I have a 23 month old son and he doesnt talk either outside of mama, daddy, tree, doggie, ball. That's about it. However, he does know a little sign language, enough to tell me eat, drink, etc. I also have another son who is now 7yrs and he didnt talk until 2 and a half. We saw a speech pathologist for him and she just said that he wasnt ready and you know what- he just suddenly began talking and he never stopped talking..... Talk with your pediatricain 1st (my ped recommended that I read to him ALOT and I do- so I can se a slight improvement). He is still young, give it some time. Good luck with everything!

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M.W.

answers from Providence on

Hi S.,
I see a lot of people have already mentioned this, I just wanted to join in too! My son wasn't speaking at all by 18 months and we talked to his pediatrician and he recommended Early Intervention. They are a wonderful program that is only going to benefit your child. We have only been in the program for about 4 months and at his 6 month evaluation, he is probably going to test out of the program! He has come such a long way in a short time! Good luck and try not to let the other people bother you -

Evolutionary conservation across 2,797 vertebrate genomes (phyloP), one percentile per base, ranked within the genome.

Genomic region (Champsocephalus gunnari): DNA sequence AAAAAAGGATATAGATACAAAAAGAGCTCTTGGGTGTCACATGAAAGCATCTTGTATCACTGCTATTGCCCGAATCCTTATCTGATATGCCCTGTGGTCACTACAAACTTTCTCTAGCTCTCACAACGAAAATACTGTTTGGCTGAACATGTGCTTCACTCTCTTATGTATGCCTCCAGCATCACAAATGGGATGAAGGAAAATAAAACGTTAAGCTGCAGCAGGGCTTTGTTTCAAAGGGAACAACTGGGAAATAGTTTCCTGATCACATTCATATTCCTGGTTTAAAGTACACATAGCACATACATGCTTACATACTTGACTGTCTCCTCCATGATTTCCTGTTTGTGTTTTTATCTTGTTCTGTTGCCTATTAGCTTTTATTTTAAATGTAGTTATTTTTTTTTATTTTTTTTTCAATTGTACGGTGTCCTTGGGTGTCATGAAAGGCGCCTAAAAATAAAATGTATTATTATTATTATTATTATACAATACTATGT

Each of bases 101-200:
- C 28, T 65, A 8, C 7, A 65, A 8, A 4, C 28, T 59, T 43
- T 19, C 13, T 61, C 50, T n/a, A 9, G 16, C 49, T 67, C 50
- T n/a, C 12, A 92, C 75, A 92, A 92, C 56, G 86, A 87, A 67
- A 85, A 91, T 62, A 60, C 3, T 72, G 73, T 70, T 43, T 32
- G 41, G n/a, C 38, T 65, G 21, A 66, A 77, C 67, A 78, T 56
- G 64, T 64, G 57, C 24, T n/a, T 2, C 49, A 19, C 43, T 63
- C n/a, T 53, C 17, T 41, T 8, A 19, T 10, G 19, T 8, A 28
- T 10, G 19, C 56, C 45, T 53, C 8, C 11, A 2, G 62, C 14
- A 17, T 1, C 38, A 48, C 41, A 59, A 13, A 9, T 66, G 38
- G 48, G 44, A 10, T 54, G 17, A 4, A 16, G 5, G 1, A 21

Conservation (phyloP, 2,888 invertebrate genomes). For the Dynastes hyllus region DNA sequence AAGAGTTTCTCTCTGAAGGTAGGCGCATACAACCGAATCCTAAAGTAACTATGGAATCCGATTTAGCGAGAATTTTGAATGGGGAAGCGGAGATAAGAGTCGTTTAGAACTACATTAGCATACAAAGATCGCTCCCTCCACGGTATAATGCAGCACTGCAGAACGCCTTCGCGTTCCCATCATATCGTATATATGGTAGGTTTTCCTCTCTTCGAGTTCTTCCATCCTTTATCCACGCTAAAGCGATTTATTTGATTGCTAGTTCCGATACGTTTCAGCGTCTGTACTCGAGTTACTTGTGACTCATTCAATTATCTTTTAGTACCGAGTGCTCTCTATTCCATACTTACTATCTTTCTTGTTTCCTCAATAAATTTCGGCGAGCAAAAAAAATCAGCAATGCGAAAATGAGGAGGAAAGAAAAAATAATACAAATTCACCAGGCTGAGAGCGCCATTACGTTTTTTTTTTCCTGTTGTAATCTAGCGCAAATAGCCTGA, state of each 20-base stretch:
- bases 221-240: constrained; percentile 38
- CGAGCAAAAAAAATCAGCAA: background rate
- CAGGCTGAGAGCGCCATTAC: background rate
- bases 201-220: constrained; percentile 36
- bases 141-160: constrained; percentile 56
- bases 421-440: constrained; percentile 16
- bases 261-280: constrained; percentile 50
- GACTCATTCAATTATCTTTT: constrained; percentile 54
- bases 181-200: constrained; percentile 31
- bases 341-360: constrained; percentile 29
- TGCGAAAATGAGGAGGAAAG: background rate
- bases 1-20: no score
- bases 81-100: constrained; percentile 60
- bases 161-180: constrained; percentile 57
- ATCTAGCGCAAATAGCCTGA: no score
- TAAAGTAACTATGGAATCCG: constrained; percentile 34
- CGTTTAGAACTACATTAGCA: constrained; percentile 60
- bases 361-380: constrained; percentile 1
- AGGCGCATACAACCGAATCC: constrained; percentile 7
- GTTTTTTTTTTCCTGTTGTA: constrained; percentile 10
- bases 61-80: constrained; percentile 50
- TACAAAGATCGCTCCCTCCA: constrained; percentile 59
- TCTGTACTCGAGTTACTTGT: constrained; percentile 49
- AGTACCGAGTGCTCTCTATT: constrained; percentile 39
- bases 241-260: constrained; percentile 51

God Bless
~M.

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A.C.

answers from Boston on

Hi S. -

Have you talked to your pediatrician about this? Usually by 22 mo old your child should be saying several words. Maybe he has a hearing problem and is not hearing words or maybe he needs some early intervention help. It sounds like he is probably screeching because he doesn't know how else to express himself. I would definitely seek medical attention to be on the safe side.

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R.K.

answers from Boston on

Hi S.,

Your story sounds just like mine. My son is now 4 years old and he too was a screecher! My son is very smart however he can't articulate what he wants to say. I regret not having him evaluated by early intervention. When he turned 3 I had him evaluated by the local school and learned that he was not communicating at the level he should be. My son is now in pre-school and receives 30 minutes of speech therapy a week (we don't pay for pre-school because of the results of the testing). The interaction with peers along with the therapy has helped him tremendously. It wasn't until he went to pre-school and began receiving therapy that the screeching stopped.